Technology is changing the way buildings are constructed but can it also help to change who builds them?
In Scotland, women make up just 1.5% of modern apprenticeships within the construction industry.
Samantha Duthie is the only young woman in a class of 17 bricklaying apprentices at Dundee and Angus College.
"It's good," she says.
"I get on with the guys fine. You are just treated as one of them."
She says she was attracted to it by the satisfaction of watching something she had made take shape.
"Brick by brick, every moment it is coming into what you imagine it to be," she says.
"You are not waiting months to see the final product."
For Samantha, a career in the building industry seemed natural.
Her dad is a roof slater and she says she loved to help him do building work when she was younger.
So she can't understand why more women are not in the industry.
"It could be the outdoors," she says.
"A lot of people don't like the cold weather and the miserable days. They'd prefer to be inside not freezing outside.
"But if you like to use your hands and be physical and active then construction is something to go for."
Over in joinery it is a similar story, Steph Barron is one of only two women on her course.
She says she enjoyed woodwork at school and wanted to take it on into a career.
"I like being really accurate and precise in things," she says.
"I like seeing the end product and being chuffed at something you have made yourself."
She thinks girls are being put off because it is seen as male industry.
"You don't really think to go into an industry where there is only guys and you'll be singled out," she says.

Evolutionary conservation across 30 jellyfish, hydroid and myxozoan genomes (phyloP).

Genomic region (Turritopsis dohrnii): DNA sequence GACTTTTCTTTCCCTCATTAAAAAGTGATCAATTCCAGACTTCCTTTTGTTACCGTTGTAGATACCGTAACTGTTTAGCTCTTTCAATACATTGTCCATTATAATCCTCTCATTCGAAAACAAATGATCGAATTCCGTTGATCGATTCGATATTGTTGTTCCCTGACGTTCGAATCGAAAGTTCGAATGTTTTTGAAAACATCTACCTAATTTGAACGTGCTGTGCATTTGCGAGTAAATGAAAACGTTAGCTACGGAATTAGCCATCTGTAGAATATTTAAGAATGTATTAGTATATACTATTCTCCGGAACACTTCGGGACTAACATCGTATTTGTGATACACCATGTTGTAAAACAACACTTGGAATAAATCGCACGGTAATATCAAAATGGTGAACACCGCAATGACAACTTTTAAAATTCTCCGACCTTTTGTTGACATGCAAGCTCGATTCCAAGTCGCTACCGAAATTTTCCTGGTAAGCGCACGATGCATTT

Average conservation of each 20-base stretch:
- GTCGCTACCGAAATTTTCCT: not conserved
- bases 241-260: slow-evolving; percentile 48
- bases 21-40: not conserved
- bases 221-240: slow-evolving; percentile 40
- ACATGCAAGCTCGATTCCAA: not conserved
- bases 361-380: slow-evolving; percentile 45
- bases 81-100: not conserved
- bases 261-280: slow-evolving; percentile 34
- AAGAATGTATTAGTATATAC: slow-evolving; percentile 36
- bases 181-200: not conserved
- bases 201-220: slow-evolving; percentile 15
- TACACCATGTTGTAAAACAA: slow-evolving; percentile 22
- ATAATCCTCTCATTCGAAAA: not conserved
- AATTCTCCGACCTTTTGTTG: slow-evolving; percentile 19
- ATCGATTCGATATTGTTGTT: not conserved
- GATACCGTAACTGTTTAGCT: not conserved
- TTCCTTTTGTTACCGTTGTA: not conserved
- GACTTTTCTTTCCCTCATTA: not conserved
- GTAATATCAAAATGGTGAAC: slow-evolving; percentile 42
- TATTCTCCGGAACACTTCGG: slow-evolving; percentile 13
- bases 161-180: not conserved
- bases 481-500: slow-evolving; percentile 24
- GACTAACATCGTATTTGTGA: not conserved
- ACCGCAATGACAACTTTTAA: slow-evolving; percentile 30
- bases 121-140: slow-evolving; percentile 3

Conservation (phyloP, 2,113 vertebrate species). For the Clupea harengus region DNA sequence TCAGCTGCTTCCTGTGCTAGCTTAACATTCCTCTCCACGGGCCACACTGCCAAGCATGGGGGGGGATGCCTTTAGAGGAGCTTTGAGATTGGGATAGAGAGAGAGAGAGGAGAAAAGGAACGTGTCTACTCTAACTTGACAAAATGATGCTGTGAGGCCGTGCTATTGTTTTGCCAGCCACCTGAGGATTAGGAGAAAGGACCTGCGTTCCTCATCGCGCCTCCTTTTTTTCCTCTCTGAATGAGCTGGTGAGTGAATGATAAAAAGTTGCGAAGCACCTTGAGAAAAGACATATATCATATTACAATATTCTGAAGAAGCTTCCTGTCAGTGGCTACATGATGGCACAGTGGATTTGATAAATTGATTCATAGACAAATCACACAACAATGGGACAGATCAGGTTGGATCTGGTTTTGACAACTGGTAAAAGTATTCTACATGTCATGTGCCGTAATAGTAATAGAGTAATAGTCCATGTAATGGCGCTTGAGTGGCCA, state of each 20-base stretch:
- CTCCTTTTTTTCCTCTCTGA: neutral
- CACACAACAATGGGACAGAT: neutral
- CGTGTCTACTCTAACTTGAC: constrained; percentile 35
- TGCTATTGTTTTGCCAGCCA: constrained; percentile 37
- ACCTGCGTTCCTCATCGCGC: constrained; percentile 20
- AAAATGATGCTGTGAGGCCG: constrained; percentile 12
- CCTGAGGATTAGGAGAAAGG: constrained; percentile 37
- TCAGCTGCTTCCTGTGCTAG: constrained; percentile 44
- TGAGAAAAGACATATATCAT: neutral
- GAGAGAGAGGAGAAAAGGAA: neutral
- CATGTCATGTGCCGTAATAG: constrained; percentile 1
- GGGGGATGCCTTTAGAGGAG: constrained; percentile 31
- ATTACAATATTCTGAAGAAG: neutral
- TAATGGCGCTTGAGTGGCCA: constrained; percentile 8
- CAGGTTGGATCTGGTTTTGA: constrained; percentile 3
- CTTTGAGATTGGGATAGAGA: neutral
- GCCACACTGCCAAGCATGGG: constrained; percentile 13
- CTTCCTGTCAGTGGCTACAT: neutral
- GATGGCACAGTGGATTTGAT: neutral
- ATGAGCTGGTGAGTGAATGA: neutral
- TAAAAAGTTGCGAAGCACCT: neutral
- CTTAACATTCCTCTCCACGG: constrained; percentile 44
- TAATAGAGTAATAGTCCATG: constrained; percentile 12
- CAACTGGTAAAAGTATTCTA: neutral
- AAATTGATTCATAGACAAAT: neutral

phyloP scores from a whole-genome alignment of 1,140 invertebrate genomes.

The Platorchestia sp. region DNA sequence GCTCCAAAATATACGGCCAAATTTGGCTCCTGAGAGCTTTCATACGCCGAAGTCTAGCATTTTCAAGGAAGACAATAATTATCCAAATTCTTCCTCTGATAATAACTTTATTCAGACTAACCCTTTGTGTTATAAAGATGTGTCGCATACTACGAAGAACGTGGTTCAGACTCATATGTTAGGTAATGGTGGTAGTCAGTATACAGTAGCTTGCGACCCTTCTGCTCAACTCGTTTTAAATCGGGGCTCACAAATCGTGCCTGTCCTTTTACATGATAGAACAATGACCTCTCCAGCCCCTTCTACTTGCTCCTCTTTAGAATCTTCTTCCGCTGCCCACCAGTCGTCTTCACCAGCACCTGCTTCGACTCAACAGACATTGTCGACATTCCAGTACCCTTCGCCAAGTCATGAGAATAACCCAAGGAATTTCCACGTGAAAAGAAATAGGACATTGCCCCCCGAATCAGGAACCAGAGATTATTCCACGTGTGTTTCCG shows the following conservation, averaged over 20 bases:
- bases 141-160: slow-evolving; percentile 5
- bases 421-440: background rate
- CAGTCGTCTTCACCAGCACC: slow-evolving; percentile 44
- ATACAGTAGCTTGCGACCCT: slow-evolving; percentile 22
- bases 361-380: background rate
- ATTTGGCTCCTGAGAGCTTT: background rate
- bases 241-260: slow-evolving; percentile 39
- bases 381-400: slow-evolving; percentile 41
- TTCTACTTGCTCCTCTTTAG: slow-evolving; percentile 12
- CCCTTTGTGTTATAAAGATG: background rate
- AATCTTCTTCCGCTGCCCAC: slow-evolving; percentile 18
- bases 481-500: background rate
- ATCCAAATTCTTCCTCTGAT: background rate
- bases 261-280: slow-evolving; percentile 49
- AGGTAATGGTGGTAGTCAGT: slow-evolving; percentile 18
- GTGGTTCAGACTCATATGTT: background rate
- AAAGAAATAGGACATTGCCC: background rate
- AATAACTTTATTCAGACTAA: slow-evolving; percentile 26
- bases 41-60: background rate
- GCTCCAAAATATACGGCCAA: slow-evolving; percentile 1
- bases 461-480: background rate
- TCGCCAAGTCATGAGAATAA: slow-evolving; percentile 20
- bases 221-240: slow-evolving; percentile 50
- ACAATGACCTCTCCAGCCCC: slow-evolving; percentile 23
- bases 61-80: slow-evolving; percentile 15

"But it's not really like that when you go in you are really welcomed, everyone's really friendly and no-one cares you are a girl.
"I was really worried coming to college but then everyone treated me normal. We all have a laugh and help each other out."
Currently just 1.5% of modern apprenticeships within the construction industry are women.
With about 5,000 apprenticeships in this area every year - that's just 72 women.
Earlier this year the Federation of Master Builders Scotland elected two female board representatives for the first time in its history - a move they hope will inspire other to consider a career in the sector.
According to Rohan Bush, of the Construction Scotland Innovation Centre, how we build is increasingly modernising.
The use of robotics and offsite construction in indoor facilities are moving a lot of the work away from the building site.
She says an evolving workforce should be part of that change.
Rohan says in the past the work has been "very physical, very manual and usually outdoors".
She says technological changes as well as shifts in attitudes mean the "pieces of the jigsaw" are in place for more women to enter the building industry.
"Once more women get involved then other young women see that happening and are attracted into the industry," she says.
"Any industry will do better when it has that range of capability but also ranges of approach to work.
"I think the greater diversity comes in to the industry it can only make it stronger.
"I think there is a lot of change happening which will make the construction more appealing to a wider range of people."